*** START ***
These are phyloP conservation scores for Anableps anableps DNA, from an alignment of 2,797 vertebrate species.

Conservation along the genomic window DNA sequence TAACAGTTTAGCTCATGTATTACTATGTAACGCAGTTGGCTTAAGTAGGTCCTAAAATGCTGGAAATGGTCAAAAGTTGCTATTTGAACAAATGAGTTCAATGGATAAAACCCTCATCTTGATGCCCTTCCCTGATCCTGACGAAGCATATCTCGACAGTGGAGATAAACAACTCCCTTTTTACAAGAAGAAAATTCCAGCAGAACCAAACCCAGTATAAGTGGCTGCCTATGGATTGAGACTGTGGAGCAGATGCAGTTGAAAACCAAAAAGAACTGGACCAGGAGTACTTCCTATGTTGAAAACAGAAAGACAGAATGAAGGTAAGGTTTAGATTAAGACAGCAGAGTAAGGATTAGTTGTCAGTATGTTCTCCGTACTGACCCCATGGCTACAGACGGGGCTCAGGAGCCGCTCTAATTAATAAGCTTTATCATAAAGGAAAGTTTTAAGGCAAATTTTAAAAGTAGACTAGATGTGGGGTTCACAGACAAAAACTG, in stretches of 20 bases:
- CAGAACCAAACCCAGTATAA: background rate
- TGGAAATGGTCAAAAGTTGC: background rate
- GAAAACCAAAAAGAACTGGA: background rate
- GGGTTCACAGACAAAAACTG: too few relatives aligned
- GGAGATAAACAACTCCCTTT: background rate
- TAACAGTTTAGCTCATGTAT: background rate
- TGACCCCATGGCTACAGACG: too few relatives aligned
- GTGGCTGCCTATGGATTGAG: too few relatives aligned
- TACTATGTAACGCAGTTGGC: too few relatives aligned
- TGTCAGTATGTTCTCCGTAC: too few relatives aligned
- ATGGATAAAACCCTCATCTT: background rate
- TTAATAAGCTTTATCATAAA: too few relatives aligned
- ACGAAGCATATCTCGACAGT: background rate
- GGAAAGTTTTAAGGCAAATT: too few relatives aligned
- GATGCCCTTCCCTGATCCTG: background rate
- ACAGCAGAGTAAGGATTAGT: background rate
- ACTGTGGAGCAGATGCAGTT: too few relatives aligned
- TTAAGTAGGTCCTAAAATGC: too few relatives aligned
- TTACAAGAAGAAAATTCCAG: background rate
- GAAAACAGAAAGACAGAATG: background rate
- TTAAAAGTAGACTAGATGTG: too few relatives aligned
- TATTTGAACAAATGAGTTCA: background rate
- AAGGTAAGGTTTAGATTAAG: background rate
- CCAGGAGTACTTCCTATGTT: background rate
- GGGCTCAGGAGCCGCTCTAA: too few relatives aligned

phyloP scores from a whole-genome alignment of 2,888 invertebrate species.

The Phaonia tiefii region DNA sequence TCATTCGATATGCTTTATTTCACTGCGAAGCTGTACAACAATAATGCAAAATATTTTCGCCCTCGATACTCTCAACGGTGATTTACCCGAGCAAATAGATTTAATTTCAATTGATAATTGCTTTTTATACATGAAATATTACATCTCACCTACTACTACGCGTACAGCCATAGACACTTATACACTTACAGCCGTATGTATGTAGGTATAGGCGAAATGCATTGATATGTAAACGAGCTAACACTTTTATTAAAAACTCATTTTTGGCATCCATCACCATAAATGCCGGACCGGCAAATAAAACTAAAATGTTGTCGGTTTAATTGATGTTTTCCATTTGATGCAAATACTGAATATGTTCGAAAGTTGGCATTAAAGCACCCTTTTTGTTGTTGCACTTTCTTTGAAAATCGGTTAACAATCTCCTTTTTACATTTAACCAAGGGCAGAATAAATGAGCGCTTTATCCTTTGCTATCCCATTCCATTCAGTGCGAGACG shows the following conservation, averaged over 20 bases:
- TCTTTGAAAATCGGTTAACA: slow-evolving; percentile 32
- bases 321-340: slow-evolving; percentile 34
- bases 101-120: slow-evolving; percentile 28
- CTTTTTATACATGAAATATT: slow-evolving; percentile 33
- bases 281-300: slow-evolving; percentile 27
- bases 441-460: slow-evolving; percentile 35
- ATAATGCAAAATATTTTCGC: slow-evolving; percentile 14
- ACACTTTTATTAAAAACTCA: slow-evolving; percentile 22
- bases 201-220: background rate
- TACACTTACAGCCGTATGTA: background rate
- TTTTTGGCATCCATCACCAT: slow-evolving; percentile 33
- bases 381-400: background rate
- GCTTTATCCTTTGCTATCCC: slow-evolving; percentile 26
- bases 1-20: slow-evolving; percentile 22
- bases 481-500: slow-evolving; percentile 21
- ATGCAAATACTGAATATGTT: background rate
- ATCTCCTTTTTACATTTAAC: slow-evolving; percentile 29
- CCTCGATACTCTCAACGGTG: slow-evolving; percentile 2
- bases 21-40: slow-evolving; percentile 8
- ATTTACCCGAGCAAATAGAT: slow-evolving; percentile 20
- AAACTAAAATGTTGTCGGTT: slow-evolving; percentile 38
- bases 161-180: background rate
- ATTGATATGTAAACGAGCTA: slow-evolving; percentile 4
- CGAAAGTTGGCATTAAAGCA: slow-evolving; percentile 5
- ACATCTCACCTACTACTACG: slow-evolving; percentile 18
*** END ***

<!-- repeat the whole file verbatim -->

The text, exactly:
These are phyloP conservation scores for Anableps anableps DNA, from an alignment of 2,797 vertebrate species.

Conservation along the genomic window DNA sequence TAACAGTTTAGCTCATGTATTACTATGTAACGCAGTTGGCTTAAGTAGGTCCTAAAATGCTGGAAATGGTCAAAAGTTGCTATTTGAACAAATGAGTTCAATGGATAAAACCCTCATCTTGATGCCCTTCCCTGATCCTGACGAAGCATATCTCGACAGTGGAGATAAACAACTCCCTTTTTACAAGAAGAAAATTCCAGCAGAACCAAACCCAGTATAAGTGGCTGCCTATGGATTGAGACTGTGGAGCAGATGCAGTTGAAAACCAAAAAGAACTGGACCAGGAGTACTTCCTATGTTGAAAACAGAAAGACAGAATGAAGGTAAGGTTTAGATTAAGACAGCAGAGTAAGGATTAGTTGTCAGTATGTTCTCCGTACTGACCCCATGGCTACAGACGGGGCTCAGGAGCCGCTCTAATTAATAAGCTTTATCATAAAGGAAAGTTTTAAGGCAAATTTTAAAAGTAGACTAGATGTGGGGTTCACAGACAAAAACTG, in stretches of 20 bases:
- CAGAACCAAACCCAGTATAA: background rate
- TGGAAATGGTCAAAAGTTGC: background rate
- GAAAACCAAAAAGAACTGGA: background rate
- GGGTTCACAGACAAAAACTG: too few relatives aligned
- GGAGATAAACAACTCCCTTT: background rate
- TAACAGTTTAGCTCATGTAT: background rate
- TGACCCCATGGCTACAGACG: too few relatives aligned
- GTGGCTGCCTATGGATTGAG: too few relatives aligned
- TACTATGTAACGCAGTTGGC: too few relatives aligned
- TGTCAGTATGTTCTCCGTAC: too few relatives aligned
- ATGGATAAAACCCTCATCTT: background rate
- TTAATAAGCTTTATCATAAA: too few relatives aligned
- ACGAAGCATATCTCGACAGT: background rate
- GGAAAGTTTTAAGGCAAATT: too few relatives aligned
- GATGCCCTTCCCTGATCCTG: background rate
- ACAGCAGAGTAAGGATTAGT: background rate
- ACTGTGGAGCAGATGCAGTT: too few relatives aligned
- TTAAGTAGGTCCTAAAATGC: too few relatives aligned
- TTACAAGAAGAAAATTCCAG: background rate
- GAAAACAGAAAGACAGAATG: background rate
- TTAAAAGTAGACTAGATGTG: too few relatives aligned
- TATTTGAACAAATGAGTTCA: background rate
- AAGGTAAGGTTTAGATTAAG: background rate
- CCAGGAGTACTTCCTATGTT: background rate
- GGGCTCAGGAGCCGCTCTAA: too few relatives aligned

phyloP scores from a whole-genome alignment of 2,888 invertebrate species.

The Phaonia tiefii region DNA sequence TCATTCGATATGCTTTATTTCACTGCGAAGCTGTACAACAATAATGCAAAATATTTTCGCCCTCGATACTCTCAACGGTGATTTACCCGAGCAAATAGATTTAATTTCAATTGATAATTGCTTTTTATACATGAAATATTACATCTCACCTACTACTACGCGTACAGCCATAGACACTTATACACTTACAGCCGTATGTATGTAGGTATAGGCGAAATGCATTGATATGTAAACGAGCTAACACTTTTATTAAAAACTCATTTTTGGCATCCATCACCATAAATGCCGGACCGGCAAATAAAACTAAAATGTTGTCGGTTTAATTGATGTTTTCCATTTGATGCAAATACTGAATATGTTCGAAAGTTGGCATTAAAGCACCCTTTTTGTTGTTGCACTTTCTTTGAAAATCGGTTAACAATCTCCTTTTTACATTTAACCAAGGGCAGAATAAATGAGCGCTTTATCCTTTGCTATCCCATTCCATTCAGTGCGAGACG shows the following conservation, averaged over 20 bases:
- TCTTTGAAAATCGGTTAACA: slow-evolving; percentile 32
- bases 321-340: slow-evolving; percentile 34
- bases 101-120: slow-evolving; percentile 28
- CTTTTTATACATGAAATATT: slow-evolving; percentile 33
- bases 281-300: slow-evolving; percentile 27
- bases 441-460: slow-evolving; percentile 35
- ATAATGCAAAATATTTTCGC: slow-evolving; percentile 14
- ACACTTTTATTAAAAACTCA: slow-evolving; percentile 22
- bases 201-220: background rate
- TACACTTACAGCCGTATGTA: background rate
- TTTTTGGCATCCATCACCAT: slow-evolving; percentile 33
- bases 381-400: background rate
- GCTTTATCCTTTGCTATCCC: slow-evolving; percentile 26
- bases 1-20: slow-evolving; percentile 22
- bases 481-500: slow-evolving; percentile 21
- ATGCAAATACTGAATATGTT: background rate
- ATCTCCTTTTTACATTTAAC: slow-evolving; percentile 29
- CCTCGATACTCTCAACGGTG: slow-evolving; percentile 2
- bases 21-40: slow-evolving; percentile 8
- ATTTACCCGAGCAAATAGAT: slow-evolving; percentile 20
- AAACTAAAATGTTGTCGGTT: slow-evolving; percentile 38
- bases 161-180: background rate
- ATTGATATGTAAACGAGCTA: slow-evolving; percentile 4
- CGAAAGTTGGCATTAAAGCA: slow-evolving; percentile 5
- ACATCTCACCTACTACTACG: slow-evolving; percentile 18